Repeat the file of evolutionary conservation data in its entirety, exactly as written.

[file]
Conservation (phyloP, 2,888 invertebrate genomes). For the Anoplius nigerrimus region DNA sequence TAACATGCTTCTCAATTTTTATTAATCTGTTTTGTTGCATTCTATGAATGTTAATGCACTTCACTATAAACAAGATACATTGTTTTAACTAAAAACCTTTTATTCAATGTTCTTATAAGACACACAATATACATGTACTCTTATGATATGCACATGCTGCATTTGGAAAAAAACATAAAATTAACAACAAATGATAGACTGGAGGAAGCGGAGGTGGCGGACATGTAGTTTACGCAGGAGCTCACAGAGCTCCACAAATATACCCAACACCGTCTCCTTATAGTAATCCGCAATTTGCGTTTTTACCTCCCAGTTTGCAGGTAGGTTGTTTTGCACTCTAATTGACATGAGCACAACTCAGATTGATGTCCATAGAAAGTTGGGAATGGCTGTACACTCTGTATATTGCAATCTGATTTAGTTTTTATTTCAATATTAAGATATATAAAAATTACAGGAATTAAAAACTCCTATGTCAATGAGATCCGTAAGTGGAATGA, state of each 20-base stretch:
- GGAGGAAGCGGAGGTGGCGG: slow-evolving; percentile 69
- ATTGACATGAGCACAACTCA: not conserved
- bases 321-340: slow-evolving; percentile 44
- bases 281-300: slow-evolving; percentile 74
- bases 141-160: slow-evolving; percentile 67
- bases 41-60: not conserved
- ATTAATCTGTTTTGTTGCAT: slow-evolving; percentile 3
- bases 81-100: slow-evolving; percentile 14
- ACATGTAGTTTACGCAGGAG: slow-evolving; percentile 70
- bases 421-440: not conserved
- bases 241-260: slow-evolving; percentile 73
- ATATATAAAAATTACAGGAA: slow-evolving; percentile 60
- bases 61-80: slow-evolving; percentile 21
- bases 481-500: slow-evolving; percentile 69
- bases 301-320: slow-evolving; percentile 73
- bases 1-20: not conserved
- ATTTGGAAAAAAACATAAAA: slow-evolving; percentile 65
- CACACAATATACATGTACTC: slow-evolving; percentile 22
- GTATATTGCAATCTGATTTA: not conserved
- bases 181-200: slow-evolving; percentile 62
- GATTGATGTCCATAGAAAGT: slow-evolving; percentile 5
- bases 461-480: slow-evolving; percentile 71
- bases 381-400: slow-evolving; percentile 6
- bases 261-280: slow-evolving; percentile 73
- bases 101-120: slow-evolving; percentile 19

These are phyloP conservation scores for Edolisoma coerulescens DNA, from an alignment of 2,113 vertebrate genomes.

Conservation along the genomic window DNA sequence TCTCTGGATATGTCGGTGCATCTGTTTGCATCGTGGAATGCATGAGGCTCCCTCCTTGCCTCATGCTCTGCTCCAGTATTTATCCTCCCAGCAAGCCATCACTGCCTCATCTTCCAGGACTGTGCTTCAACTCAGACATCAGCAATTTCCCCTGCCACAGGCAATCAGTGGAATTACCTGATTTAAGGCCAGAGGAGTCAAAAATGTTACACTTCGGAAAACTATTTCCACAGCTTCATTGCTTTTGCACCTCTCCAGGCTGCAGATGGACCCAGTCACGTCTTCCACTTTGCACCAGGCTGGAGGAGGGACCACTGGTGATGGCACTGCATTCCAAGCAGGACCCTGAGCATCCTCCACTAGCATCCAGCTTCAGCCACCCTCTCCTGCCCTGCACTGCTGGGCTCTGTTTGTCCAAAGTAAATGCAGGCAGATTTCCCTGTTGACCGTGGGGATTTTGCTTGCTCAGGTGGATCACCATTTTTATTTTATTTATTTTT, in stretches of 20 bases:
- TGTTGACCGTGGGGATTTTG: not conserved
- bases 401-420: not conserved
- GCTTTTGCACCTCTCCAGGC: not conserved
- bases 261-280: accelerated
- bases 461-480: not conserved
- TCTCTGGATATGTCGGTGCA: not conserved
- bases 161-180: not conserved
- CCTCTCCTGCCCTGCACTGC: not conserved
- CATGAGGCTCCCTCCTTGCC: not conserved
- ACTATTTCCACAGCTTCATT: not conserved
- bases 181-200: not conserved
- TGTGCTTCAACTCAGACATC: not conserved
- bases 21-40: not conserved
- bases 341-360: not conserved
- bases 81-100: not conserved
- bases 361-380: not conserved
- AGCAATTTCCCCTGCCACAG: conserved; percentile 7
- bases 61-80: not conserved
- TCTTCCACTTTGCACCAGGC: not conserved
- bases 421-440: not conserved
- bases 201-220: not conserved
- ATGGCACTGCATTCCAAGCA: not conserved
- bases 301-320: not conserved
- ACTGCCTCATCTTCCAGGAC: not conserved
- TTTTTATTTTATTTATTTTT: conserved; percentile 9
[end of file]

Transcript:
Conservation (phyloP, 2,888 invertebrate genomes). For the Anoplius nigerrimus region DNA sequence TAACATGCTTCTCAATTTTTATTAATCTGTTTTGTTGCATTCTATGAATGTTAATGCACTTCACTATAAACAAGATACATTGTTTTAACTAAAAACCTTTTATTCAATGTTCTTATAAGACACACAATATACATGTACTCTTATGATATGCACATGCTGCATTTGGAAAAAAACATAAAATTAACAACAAATGATAGACTGGAGGAAGCGGAGGTGGCGGACATGTAGTTTACGCAGGAGCTCACAGAGCTCCACAAATATACCCAACACCGTCTCCTTATAGTAATCCGCAATTTGCGTTTTTACCTCCCAGTTTGCAGGTAGGTTGTTTTGCACTCTAATTGACATGAGCACAACTCAGATTGATGTCCATAGAAAGTTGGGAATGGCTGTACACTCTGTATATTGCAATCTGATTTAGTTTTTATTTCAATATTAAGATATATAAAAATTACAGGAATTAAAAACTCCTATGTCAATGAGATCCGTAAGTGGAATGA, state of each 20-base stretch:
- GGAGGAAGCGGAGGTGGCGG: slow-evolving; percentile 69
- ATTGACATGAGCACAACTCA: not conserved
- bases 321-340: slow-evolving; percentile 44
- bases 281-300: slow-evolving; percentile 74
- bases 141-160: slow-evolving; percentile 67
- bases 41-60: not conserved
- ATTAATCTGTTTTGTTGCAT: slow-evolving; percentile 3
- bases 81-100: slow-evolving; percentile 14
- ACATGTAGTTTACGCAGGAG: slow-evolving; percentile 70
- bases 421-440: not conserved
- bases 241-260: slow-evolving; percentile 73
- ATATATAAAAATTACAGGAA: slow-evolving; percentile 60
- bases 61-80: slow-evolving; percentile 21
- bases 481-500: slow-evolving; percentile 69
- bases 301-320: slow-evolving; percentile 73
- bases 1-20: not conserved
- ATTTGGAAAAAAACATAAAA: slow-evolving; percentile 65
- CACACAATATACATGTACTC: slow-evolving; percentile 22
- GTATATTGCAATCTGATTTA: not conserved
- bases 181-200: slow-evolving; percentile 62
- GATTGATGTCCATAGAAAGT: slow-evolving; percentile 5
- bases 461-480: slow-evolving; percentile 71
- bases 381-400: slow-evolving; percentile 6
- bases 261-280: slow-evolving; percentile 73
- bases 101-120: slow-evolving; percentile 19

These are phyloP conservation scores for Edolisoma coerulescens DNA, from an alignment of 2,113 vertebrate genomes.

Conservation along the genomic window DNA sequence TCTCTGGATATGTCGGTGCATCTGTTTGCATCGTGGAATGCATGAGGCTCCCTCCTTGCCTCATGCTCTGCTCCAGTATTTATCCTCCCAGCAAGCCATCACTGCCTCATCTTCCAGGACTGTGCTTCAACTCAGACATCAGCAATTTCCCCTGCCACAGGCAATCAGTGGAATTACCTGATTTAAGGCCAGAGGAGTCAAAAATGTTACACTTCGGAAAACTATTTCCACAGCTTCATTGCTTTTGCACCTCTCCAGGCTGCAGATGGACCCAGTCACGTCTTCCACTTTGCACCAGGCTGGAGGAGGGACCACTGGTGATGGCACTGCATTCCAAGCAGGACCCTGAGCATCCTCCACTAGCATCCAGCTTCAGCCACCCTCTCCTGCCCTGCACTGCTGGGCTCTGTTTGTCCAAAGTAAATGCAGGCAGATTTCCCTGTTGACCGTGGGGATTTTGCTTGCTCAGGTGGATCACCATTTTTATTTTATTTATTTTT, in stretches of 20 bases:
- TGTTGACCGTGGGGATTTTG: not conserved
- bases 401-420: not conserved
- GCTTTTGCACCTCTCCAGGC: not conserved
- bases 261-280: accelerated
- bases 461-480: not conserved
- TCTCTGGATATGTCGGTGCA: not conserved
- bases 161-180: not conserved
- CCTCTCCTGCCCTGCACTGC: not conserved
- CATGAGGCTCCCTCCTTGCC: not conserved
- ACTATTTCCACAGCTTCATT: not conserved
- bases 181-200: not conserved
- TGTGCTTCAACTCAGACATC: not conserved
- bases 21-40: not conserved
- bases 341-360: not conserved
- bases 81-100: not conserved
- bases 361-380: not conserved
- AGCAATTTCCCCTGCCACAG: conserved; percentile 7
- bases 61-80: not conserved
- TCTTCCACTTTGCACCAGGC: not conserved
- bases 421-440: not conserved
- bases 201-220: not conserved
- ATGGCACTGCATTCCAAGCA: not conserved
- bases 301-320: not conserved
- ACTGCCTCATCTTCCAGGAC: not conserved
- TTTTTATTTTATTTATTTTT: conserved; percentile 9